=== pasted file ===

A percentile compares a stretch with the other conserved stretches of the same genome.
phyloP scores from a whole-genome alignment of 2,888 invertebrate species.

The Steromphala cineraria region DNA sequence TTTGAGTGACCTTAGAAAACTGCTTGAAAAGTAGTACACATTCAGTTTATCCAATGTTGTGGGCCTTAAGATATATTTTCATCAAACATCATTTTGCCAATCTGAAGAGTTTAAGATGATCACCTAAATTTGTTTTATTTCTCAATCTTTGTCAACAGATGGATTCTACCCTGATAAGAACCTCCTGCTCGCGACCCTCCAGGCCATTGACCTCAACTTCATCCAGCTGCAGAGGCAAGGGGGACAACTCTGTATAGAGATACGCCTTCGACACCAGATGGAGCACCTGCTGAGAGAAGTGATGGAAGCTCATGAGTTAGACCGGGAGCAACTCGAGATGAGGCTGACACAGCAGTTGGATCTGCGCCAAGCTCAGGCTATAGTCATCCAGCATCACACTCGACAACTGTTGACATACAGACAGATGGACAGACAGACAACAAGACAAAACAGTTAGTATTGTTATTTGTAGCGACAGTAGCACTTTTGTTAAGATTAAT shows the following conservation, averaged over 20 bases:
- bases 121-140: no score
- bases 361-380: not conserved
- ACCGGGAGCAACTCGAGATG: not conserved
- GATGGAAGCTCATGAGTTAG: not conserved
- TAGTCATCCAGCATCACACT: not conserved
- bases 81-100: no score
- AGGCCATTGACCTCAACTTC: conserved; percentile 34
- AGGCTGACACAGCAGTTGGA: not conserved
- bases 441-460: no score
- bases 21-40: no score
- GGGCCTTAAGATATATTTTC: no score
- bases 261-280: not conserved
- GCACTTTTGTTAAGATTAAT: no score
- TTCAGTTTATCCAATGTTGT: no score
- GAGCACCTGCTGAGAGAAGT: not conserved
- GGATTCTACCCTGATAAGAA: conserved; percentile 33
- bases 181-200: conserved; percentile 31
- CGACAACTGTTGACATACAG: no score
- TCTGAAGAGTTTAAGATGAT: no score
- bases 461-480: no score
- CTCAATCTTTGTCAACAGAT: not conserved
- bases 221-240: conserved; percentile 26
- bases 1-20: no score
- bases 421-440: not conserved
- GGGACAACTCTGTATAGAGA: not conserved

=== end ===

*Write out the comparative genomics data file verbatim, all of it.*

A percentile compares a stretch with the other conserved stretches of the same genome.
phyloP scores from a whole-genome alignment of 2,888 invertebrate species.

The Steromphala cineraria region DNA sequence TTTGAGTGACCTTAGAAAACTGCTTGAAAAGTAGTACACATTCAGTTTATCCAATGTTGTGGGCCTTAAGATATATTTTCATCAAACATCATTTTGCCAATCTGAAGAGTTTAAGATGATCACCTAAATTTGTTTTATTTCTCAATCTTTGTCAACAGATGGATTCTACCCTGATAAGAACCTCCTGCTCGCGACCCTCCAGGCCATTGACCTCAACTTCATCCAGCTGCAGAGGCAAGGGGGACAACTCTGTATAGAGATACGCCTTCGACACCAGATGGAGCACCTGCTGAGAGAAGTGATGGAAGCTCATGAGTTAGACCGGGAGCAACTCGAGATGAGGCTGACACAGCAGTTGGATCTGCGCCAAGCTCAGGCTATAGTCATCCAGCATCACACTCGACAACTGTTGACATACAGACAGATGGACAGACAGACAACAAGACAAAACAGTTAGTATTGTTATTTGTAGCGACAGTAGCACTTTTGTTAAGATTAAT shows the following conservation, averaged over 20 bases:
- bases 121-140: no score
- bases 361-380: not conserved
- ACCGGGAGCAACTCGAGATG: not conserved
- GATGGAAGCTCATGAGTTAG: not conserved
- TAGTCATCCAGCATCACACT: not conserved
- bases 81-100: no score
- AGGCCATTGACCTCAACTTC: conserved; percentile 34
- AGGCTGACACAGCAGTTGGA: not conserved
- bases 441-460: no score
- bases 21-40: no score
- GGGCCTTAAGATATATTTTC: no score
- bases 261-280: not conserved
- GCACTTTTGTTAAGATTAAT: no score
- TTCAGTTTATCCAATGTTGT: no score
- GAGCACCTGCTGAGAGAAGT: not conserved
- GGATTCTACCCTGATAAGAA: conserved; percentile 33
- bases 181-200: conserved; percentile 31
- CGACAACTGTTGACATACAG: no score
- TCTGAAGAGTTTAAGATGAT: no score
- bases 461-480: no score
- CTCAATCTTTGTCAACAGAT: not conserved
- bases 221-240: conserved; percentile 26
- bases 1-20: no score
- bases 421-440: not conserved
- GGGACAACTCTGTATAGAGA: not conserved